At least 5 Tibetans in Lhasa end their lives amid harsh Chinese COVID lockdown

The Chinese government threatens to punish Tibetans if they share information about the situation.
By Sangyal Kunchok for RFA Tibetan
At least 5 Tibetans in Lhasa end their lives amid harsh Chinese COVID lockdown Lhasa residents are seen in a COVID-19 quarantine facility in September 2022.
Citizen journalist

At least five Tibetans in the regional capital Lhasa have  taken their lives as a rigid Chinese government zero-COVID lockdown nears its second month, but Beijing is covering up the severity of the situation in Tibet, sources there told RFA.

The Chinese government imposed a lockdown 52 days ago in Lhasa as COVID numbers there and throughout China continued to climb. The netizens say the lockdown order came without enough time to prepare, leaving people in some cases short of food, while finding treatments for COVID-19 positive patients has also proven difficult. 

Reports of Tibetans jumping from buildings in Lhasa, which have surfaced on social media in recent weeks, are true, a source inside Tibet told RFA’s Tibetan Service on condition of anonymity for security reasons.

“One of them was a woman, but I don’t have detailed information about the others,” the source said.

“People have been forced into this lockdown, and all the sources of information in Lhasa are blocked. It is even impossible to find information on what is happening to one’s neighbor,” the source said. 

“There are not just one or two people jumping from buildings …  actually there are many more.” 

The COVID lockdown policies placed specifically on Tibetans are inhumane, a Tibetan living in the capital who requested anonymity to speak freely, told RFA.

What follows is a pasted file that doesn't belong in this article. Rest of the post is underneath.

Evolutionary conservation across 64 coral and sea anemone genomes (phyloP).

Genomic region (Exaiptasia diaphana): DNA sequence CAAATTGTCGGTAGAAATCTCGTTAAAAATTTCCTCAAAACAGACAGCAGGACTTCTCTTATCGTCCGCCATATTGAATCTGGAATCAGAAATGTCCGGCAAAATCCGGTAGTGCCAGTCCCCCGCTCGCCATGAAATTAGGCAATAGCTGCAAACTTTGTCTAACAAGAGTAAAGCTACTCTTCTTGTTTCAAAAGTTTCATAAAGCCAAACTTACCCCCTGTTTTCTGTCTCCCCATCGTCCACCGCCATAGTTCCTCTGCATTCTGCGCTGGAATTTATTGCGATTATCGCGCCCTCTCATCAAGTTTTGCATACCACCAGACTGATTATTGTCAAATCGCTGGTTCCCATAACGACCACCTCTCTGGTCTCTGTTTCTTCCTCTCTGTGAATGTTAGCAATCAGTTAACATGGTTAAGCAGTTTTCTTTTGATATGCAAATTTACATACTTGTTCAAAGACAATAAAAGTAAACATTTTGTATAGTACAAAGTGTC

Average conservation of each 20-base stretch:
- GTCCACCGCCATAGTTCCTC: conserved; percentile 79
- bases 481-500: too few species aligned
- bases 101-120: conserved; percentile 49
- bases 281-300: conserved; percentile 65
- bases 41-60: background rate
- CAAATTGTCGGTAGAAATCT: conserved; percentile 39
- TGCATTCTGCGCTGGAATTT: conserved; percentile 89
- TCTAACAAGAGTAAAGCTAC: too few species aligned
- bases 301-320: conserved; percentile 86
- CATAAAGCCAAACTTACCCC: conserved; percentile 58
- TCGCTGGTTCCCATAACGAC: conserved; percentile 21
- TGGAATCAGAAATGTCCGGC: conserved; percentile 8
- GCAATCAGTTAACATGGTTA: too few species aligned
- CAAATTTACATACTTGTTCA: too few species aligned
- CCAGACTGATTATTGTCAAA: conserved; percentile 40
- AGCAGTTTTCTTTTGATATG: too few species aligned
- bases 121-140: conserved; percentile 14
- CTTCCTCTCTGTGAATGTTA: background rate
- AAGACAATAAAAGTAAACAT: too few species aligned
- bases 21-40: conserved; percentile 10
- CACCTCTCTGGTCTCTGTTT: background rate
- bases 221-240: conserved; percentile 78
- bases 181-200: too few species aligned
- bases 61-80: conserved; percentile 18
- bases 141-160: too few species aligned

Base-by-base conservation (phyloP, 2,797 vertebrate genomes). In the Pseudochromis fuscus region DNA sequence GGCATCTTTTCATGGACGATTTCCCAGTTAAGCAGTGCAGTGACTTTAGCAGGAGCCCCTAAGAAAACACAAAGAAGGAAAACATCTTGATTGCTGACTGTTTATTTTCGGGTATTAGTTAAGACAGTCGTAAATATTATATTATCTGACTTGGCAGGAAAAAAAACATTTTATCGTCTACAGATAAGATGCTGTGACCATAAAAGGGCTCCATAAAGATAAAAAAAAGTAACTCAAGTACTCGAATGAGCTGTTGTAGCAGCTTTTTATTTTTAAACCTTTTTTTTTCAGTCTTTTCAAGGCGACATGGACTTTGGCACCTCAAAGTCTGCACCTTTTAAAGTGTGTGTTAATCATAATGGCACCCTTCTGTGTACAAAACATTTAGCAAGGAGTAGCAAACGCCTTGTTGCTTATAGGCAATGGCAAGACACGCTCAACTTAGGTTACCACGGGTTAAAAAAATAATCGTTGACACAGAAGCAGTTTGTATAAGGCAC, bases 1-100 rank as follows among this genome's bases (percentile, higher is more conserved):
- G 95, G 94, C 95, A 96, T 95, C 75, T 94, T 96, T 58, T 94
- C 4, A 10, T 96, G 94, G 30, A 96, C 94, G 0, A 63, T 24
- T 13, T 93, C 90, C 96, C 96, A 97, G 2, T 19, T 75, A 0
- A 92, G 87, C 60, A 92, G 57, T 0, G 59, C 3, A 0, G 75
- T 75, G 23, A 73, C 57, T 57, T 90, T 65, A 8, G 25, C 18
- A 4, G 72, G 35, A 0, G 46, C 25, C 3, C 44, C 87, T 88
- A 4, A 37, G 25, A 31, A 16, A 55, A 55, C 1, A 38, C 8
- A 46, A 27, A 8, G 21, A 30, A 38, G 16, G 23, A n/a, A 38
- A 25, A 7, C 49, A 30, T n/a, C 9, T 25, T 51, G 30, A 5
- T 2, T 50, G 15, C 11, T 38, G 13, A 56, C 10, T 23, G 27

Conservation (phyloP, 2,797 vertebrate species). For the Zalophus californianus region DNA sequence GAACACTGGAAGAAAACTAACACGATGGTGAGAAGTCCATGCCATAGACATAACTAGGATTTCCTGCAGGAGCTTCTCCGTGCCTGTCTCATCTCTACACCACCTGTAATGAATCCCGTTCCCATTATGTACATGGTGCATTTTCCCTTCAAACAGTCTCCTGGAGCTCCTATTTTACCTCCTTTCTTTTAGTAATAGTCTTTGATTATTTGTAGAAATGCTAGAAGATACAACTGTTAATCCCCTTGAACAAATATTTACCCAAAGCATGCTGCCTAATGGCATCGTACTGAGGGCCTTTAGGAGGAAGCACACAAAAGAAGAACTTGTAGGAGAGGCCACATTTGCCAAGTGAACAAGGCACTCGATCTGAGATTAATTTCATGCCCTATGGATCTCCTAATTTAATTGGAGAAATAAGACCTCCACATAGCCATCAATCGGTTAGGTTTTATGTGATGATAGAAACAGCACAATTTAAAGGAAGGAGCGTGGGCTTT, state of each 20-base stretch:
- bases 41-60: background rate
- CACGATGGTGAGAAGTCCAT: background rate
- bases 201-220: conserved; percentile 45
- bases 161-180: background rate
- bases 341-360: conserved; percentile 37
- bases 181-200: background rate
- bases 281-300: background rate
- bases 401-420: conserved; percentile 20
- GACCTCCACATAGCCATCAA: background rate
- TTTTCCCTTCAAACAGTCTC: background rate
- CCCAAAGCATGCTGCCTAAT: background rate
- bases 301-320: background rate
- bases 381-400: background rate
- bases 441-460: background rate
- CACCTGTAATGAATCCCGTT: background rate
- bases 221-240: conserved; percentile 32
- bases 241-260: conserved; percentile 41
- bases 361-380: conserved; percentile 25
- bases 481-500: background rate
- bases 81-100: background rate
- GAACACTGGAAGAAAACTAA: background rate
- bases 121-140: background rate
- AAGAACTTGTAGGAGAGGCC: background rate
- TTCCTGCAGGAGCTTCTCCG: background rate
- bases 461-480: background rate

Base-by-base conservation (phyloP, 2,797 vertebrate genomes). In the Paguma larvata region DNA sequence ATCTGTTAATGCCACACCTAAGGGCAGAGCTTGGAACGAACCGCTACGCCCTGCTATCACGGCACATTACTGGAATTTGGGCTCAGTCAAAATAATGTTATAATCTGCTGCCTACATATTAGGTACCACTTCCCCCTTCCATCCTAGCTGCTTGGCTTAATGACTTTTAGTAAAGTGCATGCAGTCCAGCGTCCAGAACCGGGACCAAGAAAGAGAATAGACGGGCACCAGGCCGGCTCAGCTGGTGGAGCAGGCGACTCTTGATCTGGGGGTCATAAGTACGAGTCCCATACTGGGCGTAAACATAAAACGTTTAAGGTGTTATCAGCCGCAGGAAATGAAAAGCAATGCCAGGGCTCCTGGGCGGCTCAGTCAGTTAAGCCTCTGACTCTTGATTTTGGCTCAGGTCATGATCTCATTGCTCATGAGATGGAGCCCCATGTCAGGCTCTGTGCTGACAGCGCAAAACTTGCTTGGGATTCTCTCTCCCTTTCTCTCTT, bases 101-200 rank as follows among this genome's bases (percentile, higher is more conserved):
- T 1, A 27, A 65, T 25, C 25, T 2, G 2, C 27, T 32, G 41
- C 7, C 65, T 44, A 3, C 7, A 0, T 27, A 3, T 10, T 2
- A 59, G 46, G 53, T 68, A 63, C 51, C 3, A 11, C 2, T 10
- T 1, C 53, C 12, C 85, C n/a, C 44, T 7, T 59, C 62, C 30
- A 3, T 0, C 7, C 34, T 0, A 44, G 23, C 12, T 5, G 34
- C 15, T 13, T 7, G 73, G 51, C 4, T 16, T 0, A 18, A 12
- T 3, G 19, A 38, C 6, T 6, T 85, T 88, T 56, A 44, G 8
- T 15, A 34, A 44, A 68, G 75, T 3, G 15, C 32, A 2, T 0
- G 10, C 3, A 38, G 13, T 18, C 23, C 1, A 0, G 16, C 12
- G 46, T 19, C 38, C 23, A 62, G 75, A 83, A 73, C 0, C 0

“The Chinese government is trying really hard to cover up any information related to people dying during this lockdown, and family members are warned not to share any information,” the second source said. “The family members are harassed and threatened over the phone that they will be punished if they ever share anything.”

The Tibetan Center for Human Rights and Democracy told RFA that it confirmed the veracity of reports about jumps from buildings.

“We have spoken to three sources inside Tibet who actually saw five Tibetans taking their lives by jumping off buildings,” Tenzin Nyiwoe,  a researcher at the India-based rights organization, told RFA. 

Chinese state media have reported 111 more cases of COVID-19 infection as of Sept. 25, with 60,597 people still held in quarantine in conditions described as harsh by sources inside the Tibet Autonomous Region (TAR).

Meanwhile, 786 people have been prosecuted by authorities for violating COVID lockdown directives in the TAR since the current outbreak was first reported on Aug. 8, official sources say.

Tibetans are not alone in suffering particularly harsh Chinese zero-COVID lockdowns and other restrictions. 

RFA reported last week that at least 22 people died of starvation or lack of medical attention due to China’s COVID lockdown policies in the northern Xinjiang city of Ghulja.

Videos posted by desperate Uyghurs on Chinese social media platforms—and quickly deleted by government censors—show local people under strict zero-COVID lockdowns struggling to access food and medical care, with some saying family members had starved to death.

Translated by Tenzin Dickyi. Written in English by Eugene Whong. 


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